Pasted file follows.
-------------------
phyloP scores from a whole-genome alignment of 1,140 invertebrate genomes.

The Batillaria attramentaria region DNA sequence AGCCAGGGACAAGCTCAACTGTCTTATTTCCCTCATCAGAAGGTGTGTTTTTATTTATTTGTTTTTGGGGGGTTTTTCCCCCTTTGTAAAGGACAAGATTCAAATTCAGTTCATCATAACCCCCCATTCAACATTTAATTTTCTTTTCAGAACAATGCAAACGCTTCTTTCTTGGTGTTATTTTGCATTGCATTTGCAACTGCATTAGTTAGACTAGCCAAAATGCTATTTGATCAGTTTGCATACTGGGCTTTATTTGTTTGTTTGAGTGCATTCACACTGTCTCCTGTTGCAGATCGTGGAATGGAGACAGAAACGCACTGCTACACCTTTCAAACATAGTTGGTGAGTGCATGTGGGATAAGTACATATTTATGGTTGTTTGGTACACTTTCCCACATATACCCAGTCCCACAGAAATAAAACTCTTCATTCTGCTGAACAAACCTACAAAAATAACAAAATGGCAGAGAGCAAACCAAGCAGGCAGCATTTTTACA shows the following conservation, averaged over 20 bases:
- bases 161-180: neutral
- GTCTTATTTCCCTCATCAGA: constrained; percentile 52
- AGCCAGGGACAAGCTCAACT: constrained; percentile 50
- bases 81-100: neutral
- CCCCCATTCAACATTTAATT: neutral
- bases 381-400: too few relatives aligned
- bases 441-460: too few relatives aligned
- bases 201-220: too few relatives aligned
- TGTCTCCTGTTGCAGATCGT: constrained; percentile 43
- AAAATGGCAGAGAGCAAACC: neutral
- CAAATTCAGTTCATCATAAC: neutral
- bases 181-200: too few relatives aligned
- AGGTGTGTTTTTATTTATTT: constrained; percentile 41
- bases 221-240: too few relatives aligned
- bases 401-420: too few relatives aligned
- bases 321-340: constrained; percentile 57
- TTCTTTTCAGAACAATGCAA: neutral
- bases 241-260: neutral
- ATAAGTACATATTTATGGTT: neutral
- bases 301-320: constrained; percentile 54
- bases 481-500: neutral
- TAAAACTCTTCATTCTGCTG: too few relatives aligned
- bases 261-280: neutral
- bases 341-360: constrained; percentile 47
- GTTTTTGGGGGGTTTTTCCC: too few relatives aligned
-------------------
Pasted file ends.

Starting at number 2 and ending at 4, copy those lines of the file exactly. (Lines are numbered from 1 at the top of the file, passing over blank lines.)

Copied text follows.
The Batillaria attramentaria region DNA sequence AGCCAGGGACAAGCTCAACTGTCTTATTTCCCTCATCAGAAGGTGTGTTTTTATTTATTTGTTTTTGGGGGGTTTTTCCCCCTTTGTAAAGGACAAGATTCAAATTCAGTTCATCATAACCCCCCATTCAACATTTAATTTTCTTTTCAGAACAATGCAAACGCTTCTTTCTTGGTGTTATTTTGCATTGCATTTGCAACTGCATTAGTTAGACTAGCCAAAATGCTATTTGATCAGTTTGCATACTGGGCTTTATTTGTTTGTTTGAGTGCATTCACACTGTCTCCTGTTGCAGATCGTGGAATGGAGACAGAAACGCACTGCTACACCTTTCAAACATAGTTGGTGAGTGCATGTGGGATAAGTACATATTTATGGTTGTTTGGTACACTTTCCCACATATACCCAGTCCCACAGAAATAAAACTCTTCATTCTGCTGAACAAACCTACAAAAATAACAAAATGGCAGAGAGCAAACCAAGCAGGCAGCATTTTTACA shows the following conservation, averaged over 20 bases:
- bases 161-180: neutral
- GTCTTATTTCCCTCATCAGA: constrained; percentile 52